Tank Mount Regulator

If you bought a complete kegerator you have a tank mount regulator and you don't need anything else. Better regulators have a high pressure gauge displaying your tank pressure and some sort of shutoff valve at the output. This is also the most basic regulator needed for a homebuilt kegerator.

Single Pressure CO2 Regulator

Tank Mount 1 Pressure 2 Outlet Regulator

This is the most common reguator in a kegerator that has been converted from 1 keg to 2 kegs. You can buy a new regulator or just replace the outlet fittings with a Y adapter and a additional ball valve.

Single pressure CO2 regulator with Y outlet

Tank Mount 2 Pressure Regulator

A tank mount 2 pressure regulator is 2 regulators connected together but their pressures are set separate. This is the most common regulator used by homebrewers because of flexibility. You can set different pressures for different beers, or you can temporaraly set one regulator to a higher pressure to fast carbonate your latest keg of beer. You will never see a tank mount 3 or more pressure regulator because the regulator would be too heavy & tip over your CO2 tank.

2 Pressure CO2 Regulator 

Wall Mount CO2 Regulator

A wall mount regulator separates your CO2 tank from your regulator with a high pressure hose. Wall mount regulator sets are available from a singles to 4 or more and just like the tank mount regulators, wall mount regulator pressures are all set separately. These work will for a large kegerator with several beer styles that all require different CO2 pressures.

Wall Mount CO2 Regulator 

Secondary CO2 Regulators

Secondary CO2 regulators are intended to regulate pressure that has already been dropped by a primary CO2 regulator. Typically your primary tank mount regulator would be set to about 45 PSI then pressure from your primary would run to a set of secondary regulators. One real advantage secondary regulators have is - because they are regulating from a much lower high pressure their outputs will be much more stable. Most homebrewers who have already bought a tank mount regulator buy a secondary regulator set when they decide to expand, then they mount the secondary regulator set inside their kegerator.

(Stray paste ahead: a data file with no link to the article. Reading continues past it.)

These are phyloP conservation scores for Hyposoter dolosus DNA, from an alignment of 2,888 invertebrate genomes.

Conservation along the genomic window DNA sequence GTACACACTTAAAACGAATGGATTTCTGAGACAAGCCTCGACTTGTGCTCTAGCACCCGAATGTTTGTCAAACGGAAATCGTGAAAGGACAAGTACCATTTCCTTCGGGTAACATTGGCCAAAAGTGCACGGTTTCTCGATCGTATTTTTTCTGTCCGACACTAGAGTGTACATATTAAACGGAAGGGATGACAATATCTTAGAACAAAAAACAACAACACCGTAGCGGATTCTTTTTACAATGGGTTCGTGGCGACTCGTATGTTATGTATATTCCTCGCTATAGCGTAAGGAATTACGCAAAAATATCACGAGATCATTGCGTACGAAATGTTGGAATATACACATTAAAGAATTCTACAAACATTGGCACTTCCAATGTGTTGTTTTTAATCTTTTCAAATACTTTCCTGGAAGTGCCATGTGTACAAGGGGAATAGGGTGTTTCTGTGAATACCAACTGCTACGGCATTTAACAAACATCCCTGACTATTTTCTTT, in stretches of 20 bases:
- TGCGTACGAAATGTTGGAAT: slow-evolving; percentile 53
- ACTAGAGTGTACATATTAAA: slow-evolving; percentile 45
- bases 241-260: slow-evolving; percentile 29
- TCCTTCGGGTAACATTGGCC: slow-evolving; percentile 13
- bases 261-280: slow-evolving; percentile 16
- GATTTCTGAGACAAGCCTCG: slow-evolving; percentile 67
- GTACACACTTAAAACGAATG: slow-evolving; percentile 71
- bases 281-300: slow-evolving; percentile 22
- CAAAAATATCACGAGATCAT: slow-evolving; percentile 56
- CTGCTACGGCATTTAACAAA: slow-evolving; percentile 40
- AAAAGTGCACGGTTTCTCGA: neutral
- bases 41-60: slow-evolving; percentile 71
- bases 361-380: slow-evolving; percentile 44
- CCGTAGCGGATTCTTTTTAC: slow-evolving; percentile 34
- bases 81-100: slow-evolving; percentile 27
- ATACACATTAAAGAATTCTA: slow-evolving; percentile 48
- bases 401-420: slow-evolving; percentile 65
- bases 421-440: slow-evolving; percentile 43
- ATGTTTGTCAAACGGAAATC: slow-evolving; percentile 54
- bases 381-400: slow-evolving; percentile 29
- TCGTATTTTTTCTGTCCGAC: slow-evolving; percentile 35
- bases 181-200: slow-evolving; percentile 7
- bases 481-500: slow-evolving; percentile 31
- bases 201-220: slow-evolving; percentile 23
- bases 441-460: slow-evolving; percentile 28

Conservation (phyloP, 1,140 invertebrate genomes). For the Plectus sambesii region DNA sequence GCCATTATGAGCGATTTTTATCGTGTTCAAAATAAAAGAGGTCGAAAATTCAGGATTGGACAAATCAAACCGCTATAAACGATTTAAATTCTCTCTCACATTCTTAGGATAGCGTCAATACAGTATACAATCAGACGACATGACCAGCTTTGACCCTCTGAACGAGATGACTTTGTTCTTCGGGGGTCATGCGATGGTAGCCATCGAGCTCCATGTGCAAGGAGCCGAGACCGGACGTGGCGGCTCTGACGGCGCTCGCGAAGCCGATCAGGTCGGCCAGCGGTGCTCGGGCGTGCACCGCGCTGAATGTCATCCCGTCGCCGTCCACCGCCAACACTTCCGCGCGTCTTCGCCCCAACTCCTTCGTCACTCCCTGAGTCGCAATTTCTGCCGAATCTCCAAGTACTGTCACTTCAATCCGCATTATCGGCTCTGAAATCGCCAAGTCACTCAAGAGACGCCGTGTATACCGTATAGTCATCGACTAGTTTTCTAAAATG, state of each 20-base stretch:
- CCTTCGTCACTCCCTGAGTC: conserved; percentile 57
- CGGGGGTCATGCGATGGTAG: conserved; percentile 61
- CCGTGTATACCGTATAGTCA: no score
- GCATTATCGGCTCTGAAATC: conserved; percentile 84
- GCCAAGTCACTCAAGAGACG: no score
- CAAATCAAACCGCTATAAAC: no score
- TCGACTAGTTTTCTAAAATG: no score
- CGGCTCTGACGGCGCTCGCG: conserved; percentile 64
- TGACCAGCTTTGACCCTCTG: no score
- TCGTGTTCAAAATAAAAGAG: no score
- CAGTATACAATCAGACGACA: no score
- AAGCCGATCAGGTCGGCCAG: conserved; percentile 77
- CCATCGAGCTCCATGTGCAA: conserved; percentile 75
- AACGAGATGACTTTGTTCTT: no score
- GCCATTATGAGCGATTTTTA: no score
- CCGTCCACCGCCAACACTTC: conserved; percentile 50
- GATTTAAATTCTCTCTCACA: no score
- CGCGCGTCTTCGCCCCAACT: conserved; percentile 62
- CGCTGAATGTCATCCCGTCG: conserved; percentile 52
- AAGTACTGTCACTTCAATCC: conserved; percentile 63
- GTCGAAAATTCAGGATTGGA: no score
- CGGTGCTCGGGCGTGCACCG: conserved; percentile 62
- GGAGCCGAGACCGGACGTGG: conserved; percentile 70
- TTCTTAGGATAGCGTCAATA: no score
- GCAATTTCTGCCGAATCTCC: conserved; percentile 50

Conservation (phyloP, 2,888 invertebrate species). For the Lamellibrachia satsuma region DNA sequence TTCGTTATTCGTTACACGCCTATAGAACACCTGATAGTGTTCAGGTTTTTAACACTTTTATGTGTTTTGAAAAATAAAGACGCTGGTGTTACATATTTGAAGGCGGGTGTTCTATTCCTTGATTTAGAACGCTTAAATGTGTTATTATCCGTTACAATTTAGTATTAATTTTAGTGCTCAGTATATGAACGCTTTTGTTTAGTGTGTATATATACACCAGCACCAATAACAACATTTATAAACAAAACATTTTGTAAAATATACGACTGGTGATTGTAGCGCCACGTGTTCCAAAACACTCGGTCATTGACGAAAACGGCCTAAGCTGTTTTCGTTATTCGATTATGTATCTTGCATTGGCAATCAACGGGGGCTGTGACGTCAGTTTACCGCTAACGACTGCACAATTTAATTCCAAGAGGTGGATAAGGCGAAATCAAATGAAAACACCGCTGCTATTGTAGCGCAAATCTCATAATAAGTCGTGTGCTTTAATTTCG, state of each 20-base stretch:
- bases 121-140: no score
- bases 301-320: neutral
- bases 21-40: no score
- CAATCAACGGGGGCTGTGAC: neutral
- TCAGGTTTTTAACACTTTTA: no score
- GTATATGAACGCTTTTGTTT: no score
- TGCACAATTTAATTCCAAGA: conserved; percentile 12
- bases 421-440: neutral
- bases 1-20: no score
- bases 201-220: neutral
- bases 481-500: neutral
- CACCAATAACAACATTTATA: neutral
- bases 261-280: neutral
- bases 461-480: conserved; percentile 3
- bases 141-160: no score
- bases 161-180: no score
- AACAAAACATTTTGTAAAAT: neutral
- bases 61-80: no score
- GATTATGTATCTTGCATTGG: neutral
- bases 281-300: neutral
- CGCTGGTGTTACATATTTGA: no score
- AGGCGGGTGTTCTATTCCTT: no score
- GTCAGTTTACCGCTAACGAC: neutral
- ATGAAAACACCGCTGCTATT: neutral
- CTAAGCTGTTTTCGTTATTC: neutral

4 Pressure Secondary Regulator 

Regulator / Manifold Combination

A great alternative to a secondary regulator is a CO2 manifold especially if you don't care about setting different pressures. With a CO2 manifold you set your tank mounted CO2 regulator to the pressure you want then feed the pressure into the manifold, then you can use the manifold to turn off any keg at will. CO2 manifolds come with 2 to 6 or more outlets.

CO2 Manifold 

Regulator with Attached Manifold

Our CO2 regulators with attached manifolds were developed for one purpose - to use in a freezer that has been converted into a kegerator. With the L manifold we added a 45 degree fitting so that the regulator gauges are pointing straight up so that you can look straight down into your freezer and see your set pressure, and as far as I know we are still the only ones doing this. This is the most compact way I know of to put a CO regulator and manifold inside a converted freezer kegerator.

CO2 Regulator with attached manifold    CO2 regulator with attached L manifold 


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Huntsville, AL  35803